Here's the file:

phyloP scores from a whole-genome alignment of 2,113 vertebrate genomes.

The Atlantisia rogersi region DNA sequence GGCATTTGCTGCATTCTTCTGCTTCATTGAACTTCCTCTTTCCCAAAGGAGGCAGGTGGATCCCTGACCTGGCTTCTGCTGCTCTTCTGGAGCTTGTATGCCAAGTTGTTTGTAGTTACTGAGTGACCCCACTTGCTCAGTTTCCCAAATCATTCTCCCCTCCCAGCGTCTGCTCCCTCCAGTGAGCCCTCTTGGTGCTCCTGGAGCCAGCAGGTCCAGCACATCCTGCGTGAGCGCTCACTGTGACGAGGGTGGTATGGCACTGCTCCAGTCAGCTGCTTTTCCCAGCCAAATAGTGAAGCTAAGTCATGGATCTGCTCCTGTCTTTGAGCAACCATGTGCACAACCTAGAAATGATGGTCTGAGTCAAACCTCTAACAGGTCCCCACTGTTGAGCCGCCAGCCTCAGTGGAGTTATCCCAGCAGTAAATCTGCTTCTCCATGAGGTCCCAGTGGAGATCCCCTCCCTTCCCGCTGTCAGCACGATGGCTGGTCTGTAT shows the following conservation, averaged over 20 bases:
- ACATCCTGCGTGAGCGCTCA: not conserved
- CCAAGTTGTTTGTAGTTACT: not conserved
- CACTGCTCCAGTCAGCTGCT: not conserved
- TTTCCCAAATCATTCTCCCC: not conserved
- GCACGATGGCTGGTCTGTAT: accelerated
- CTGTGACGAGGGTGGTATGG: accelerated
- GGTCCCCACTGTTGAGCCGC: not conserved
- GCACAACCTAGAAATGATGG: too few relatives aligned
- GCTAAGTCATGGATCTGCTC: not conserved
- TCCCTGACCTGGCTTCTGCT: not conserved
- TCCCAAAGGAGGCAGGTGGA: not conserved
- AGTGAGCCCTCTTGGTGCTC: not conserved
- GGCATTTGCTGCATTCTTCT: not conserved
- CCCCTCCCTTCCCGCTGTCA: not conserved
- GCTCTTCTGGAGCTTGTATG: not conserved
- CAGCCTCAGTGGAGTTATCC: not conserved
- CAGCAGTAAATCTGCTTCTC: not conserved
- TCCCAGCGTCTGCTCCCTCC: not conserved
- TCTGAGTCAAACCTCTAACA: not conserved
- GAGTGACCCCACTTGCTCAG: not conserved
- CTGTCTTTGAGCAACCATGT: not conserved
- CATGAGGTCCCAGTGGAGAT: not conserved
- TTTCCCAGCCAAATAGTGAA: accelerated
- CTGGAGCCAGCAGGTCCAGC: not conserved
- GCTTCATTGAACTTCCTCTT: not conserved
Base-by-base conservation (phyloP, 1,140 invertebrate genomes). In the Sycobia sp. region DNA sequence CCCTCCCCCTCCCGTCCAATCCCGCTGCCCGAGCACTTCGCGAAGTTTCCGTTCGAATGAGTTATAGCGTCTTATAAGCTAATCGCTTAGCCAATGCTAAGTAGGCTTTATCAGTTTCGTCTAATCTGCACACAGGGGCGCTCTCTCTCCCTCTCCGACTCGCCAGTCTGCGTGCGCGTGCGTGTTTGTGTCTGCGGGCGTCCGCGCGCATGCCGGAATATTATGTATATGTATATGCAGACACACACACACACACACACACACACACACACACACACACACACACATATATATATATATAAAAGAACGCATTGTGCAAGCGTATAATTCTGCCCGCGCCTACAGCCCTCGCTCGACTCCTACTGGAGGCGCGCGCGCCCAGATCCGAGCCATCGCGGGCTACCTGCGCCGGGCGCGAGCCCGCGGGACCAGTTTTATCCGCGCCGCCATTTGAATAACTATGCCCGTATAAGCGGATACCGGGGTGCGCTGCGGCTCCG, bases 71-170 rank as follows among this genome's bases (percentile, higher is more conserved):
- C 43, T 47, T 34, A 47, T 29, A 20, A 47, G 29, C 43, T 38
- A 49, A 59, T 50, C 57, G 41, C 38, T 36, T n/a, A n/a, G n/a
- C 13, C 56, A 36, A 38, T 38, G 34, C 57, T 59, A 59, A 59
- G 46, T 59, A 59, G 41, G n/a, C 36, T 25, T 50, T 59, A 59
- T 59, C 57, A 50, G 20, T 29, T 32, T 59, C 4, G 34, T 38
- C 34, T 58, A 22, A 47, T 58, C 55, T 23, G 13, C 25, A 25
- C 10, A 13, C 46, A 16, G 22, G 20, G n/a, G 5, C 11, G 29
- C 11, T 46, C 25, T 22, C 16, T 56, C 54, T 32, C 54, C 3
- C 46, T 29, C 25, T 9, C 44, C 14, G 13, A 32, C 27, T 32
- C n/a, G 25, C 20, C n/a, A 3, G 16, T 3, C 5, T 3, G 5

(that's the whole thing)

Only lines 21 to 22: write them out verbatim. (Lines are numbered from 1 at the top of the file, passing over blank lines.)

- TCTGAGTCAAACCTCTAACA: not conserved
- GAGTGACCCCACTTGCTCAG: not conserved